a suggestion for a new design assigment:

  • factories that produce effluents that are drinking water
    • Billion, even trillion, of dollars' worth of materials accrued for human and antural purposes each year.
    • Transportation that improves the quality of life while delivering goods and services
  • products that, when their usefull life is over, do not become useless waste but can be tossed onto the ground
  • industrial cycles to supply high-quality raw materials for new products.
  • buildings that, like trees, produce more energy than they consume and purify their own waste water.
    • A world of abundance, not one of limits, pollution, and waste.

To eliminate the concept of waste meeans to design things-products, packaging, and systems-from the very beginning on the understanding that waste does not exist. It means that the valuable nutrients contained in the materials shape and determine the design: form follows evolution, not just function. As we have indicated, there are two discrete metabolisms on the planet. The first is the biological metabolism, or the biosphere-the cycles of nature. The second is the technical metabolism, or the technosphere-the cycles of the industry, including the harvesting of technical materials from natural places. With the right design, all of the products and materials manufactured by industry will safely feed these two metabolisms, providing nourishment for something new. Products can be composed either of materials that biodegrade and become food for biological cycles, or of technical materials that stay in closed-loop technical cycles, in which they continually circulate as valuable nutrients for industry. In order for these two metbolisms to remain healthy, valuable and succesfull, great care must be taken to avoid a contamination one with the other.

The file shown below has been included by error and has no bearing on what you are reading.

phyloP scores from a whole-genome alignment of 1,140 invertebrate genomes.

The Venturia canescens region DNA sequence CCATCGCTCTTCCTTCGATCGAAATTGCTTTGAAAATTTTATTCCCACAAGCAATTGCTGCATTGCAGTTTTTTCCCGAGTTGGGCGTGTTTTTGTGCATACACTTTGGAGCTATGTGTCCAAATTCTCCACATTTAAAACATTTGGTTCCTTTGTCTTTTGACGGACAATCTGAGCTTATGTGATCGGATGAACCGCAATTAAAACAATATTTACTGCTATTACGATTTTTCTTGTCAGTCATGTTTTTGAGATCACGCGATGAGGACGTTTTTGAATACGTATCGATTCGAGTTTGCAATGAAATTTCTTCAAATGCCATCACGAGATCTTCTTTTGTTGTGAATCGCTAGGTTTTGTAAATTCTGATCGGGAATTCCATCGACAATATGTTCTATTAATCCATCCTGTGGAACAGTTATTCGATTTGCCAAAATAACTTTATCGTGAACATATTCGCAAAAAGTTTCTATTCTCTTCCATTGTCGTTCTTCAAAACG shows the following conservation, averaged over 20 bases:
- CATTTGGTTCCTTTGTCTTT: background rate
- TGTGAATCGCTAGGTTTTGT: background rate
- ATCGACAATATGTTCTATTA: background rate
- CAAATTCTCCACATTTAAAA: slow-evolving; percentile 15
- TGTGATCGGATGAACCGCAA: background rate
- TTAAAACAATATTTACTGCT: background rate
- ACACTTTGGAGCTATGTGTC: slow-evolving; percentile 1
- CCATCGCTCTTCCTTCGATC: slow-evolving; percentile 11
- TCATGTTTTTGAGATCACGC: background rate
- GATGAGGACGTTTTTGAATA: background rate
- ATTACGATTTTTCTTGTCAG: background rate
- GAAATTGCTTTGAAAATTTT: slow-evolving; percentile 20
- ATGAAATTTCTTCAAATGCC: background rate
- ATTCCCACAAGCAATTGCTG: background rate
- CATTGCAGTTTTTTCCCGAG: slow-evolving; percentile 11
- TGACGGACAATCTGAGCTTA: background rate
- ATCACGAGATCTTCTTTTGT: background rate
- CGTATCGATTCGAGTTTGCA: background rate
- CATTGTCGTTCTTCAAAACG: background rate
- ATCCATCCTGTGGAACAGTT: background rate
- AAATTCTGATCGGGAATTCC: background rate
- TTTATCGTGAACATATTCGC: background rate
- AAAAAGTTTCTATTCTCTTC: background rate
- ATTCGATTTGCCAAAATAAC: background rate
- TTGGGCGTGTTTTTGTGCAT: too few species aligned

What a plaeasure it can give us to throw stuff away as a guilt-free gift to the natural world. Popular wisdom holds that the fittest survive, the strongest, leanest, largest, perhaps meanest-whatever beats the competition. But in healthy, thriving natural systems it is actually the fitting-est who thrive. Fitting-est implies an energetic and material engagement with place, and an interdependent relationship to it. Being fitting, ants do not inevitably work to destroy competing species. Rather, they compete productivity from their niches, the term scientists use to describe species' various zones of habitation and resource use within an ecosystem. In his book Diversity and the Rain Forest , John Terborch, a scientist who has studied the complex ecosystems of the rain forest, explains how ten species of ants wren manage to cohabit a single area of the forest while preying on the same kinds of insects: one species inhabits an area close to the ground, several more live in the middle tiers of the trees, and another occupies the high canopy. In each of these area , species forge differently - one middle- tier wren gleans the leaves for insects, another the twigs and branches, and so forth, leaving food in the other niches.